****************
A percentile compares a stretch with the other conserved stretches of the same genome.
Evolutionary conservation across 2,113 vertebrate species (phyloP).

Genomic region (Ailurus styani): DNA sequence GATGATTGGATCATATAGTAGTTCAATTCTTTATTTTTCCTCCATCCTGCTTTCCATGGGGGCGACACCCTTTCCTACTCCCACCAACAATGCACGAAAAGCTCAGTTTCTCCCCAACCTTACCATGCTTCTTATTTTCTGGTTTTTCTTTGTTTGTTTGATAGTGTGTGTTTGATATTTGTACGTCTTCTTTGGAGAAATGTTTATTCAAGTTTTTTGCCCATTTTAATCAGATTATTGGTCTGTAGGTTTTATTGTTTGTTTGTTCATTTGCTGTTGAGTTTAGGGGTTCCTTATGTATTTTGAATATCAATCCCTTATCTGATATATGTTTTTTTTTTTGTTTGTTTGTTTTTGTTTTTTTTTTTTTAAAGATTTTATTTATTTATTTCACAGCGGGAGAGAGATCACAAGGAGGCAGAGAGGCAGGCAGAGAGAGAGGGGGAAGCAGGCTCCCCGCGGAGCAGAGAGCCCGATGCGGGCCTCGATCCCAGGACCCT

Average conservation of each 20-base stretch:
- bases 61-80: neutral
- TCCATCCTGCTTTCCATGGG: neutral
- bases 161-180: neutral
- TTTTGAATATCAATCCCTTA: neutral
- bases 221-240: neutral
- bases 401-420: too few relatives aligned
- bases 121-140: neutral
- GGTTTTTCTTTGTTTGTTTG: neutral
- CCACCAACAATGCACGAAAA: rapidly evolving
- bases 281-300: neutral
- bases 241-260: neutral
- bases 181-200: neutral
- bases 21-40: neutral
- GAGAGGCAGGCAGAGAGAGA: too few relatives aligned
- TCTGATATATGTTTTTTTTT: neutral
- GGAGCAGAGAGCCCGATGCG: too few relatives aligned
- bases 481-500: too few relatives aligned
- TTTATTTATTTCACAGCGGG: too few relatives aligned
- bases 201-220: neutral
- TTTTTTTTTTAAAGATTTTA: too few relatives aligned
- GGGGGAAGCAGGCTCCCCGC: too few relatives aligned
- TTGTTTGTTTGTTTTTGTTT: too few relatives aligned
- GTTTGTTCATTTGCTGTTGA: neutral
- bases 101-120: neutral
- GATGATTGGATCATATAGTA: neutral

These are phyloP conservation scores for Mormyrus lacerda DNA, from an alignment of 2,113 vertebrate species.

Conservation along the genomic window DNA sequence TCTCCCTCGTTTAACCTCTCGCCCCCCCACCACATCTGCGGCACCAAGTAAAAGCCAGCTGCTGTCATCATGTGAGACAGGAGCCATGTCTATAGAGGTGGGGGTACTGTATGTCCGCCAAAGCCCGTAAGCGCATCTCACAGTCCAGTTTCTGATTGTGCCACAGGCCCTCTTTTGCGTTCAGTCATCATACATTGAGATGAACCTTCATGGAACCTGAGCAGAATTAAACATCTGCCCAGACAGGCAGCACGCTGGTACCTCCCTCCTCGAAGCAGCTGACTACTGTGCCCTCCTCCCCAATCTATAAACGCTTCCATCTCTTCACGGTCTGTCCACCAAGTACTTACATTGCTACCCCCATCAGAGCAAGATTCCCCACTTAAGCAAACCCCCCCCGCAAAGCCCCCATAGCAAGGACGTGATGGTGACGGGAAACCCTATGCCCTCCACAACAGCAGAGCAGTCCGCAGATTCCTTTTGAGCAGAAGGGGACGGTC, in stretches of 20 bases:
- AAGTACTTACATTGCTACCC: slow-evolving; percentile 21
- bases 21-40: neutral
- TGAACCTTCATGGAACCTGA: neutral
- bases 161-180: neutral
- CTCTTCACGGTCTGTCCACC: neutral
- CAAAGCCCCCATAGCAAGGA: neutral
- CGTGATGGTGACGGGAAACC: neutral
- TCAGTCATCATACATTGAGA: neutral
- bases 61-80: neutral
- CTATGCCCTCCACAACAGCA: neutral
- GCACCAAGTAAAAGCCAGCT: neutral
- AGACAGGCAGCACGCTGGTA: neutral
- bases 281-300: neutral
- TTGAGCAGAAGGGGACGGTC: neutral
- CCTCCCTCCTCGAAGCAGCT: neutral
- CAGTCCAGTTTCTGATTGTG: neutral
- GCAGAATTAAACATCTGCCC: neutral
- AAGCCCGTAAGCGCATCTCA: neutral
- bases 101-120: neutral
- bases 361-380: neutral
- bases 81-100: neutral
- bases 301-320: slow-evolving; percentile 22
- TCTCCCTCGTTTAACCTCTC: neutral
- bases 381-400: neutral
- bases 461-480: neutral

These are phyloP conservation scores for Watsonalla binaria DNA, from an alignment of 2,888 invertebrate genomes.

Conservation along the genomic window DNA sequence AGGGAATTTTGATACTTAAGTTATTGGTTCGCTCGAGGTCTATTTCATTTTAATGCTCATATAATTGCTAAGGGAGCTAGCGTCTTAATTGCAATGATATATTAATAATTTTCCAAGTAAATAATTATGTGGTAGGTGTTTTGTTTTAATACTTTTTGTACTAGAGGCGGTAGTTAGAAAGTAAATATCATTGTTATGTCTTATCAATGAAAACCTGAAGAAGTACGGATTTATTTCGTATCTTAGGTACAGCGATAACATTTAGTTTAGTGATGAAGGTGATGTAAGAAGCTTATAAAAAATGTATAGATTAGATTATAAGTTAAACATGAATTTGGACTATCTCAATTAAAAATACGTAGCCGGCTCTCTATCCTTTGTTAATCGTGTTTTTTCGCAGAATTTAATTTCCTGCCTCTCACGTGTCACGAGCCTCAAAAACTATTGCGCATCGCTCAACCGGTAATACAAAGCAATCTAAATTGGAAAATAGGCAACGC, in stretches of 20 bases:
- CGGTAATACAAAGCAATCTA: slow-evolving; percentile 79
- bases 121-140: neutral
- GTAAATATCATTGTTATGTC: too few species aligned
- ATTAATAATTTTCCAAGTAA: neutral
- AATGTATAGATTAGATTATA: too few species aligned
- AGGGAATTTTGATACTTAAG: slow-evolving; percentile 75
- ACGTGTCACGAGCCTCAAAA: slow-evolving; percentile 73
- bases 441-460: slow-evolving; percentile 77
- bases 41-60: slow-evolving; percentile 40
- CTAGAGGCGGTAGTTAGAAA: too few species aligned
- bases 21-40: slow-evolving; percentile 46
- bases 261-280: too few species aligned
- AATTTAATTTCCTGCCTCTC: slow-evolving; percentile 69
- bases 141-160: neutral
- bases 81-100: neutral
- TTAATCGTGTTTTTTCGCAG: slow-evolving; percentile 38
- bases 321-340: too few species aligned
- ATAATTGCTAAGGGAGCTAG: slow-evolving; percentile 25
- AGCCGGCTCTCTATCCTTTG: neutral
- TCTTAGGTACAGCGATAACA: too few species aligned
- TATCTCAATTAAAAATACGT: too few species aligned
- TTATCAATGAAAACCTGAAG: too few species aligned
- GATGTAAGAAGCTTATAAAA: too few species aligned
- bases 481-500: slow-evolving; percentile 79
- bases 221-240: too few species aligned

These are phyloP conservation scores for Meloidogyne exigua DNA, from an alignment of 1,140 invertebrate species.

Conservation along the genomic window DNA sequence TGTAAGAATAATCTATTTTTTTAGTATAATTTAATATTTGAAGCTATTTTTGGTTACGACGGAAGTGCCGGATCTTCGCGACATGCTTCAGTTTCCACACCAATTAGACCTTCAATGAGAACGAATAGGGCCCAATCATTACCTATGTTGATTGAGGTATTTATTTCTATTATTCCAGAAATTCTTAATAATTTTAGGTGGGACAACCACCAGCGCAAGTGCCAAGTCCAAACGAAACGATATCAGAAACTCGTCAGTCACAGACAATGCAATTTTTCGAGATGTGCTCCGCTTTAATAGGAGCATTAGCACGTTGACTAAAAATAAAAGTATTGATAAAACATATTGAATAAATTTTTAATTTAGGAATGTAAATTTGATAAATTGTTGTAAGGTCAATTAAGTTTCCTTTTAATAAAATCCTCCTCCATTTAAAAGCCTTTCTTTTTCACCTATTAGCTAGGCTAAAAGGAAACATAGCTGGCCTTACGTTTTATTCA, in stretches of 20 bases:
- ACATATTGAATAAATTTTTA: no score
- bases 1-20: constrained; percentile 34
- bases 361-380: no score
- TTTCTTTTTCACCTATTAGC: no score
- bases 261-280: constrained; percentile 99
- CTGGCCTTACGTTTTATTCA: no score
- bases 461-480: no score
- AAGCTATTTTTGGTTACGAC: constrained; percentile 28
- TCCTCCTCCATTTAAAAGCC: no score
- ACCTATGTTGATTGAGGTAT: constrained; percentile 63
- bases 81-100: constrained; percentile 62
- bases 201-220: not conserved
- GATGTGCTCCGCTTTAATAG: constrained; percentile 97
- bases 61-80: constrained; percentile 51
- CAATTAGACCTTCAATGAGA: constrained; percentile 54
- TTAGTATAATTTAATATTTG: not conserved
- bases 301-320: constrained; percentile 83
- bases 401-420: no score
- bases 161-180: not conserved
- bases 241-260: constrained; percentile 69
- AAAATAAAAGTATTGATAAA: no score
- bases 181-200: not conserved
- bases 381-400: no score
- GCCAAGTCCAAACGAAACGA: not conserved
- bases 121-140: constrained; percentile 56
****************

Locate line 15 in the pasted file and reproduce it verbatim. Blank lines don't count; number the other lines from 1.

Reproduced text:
- bases 241-260: neutral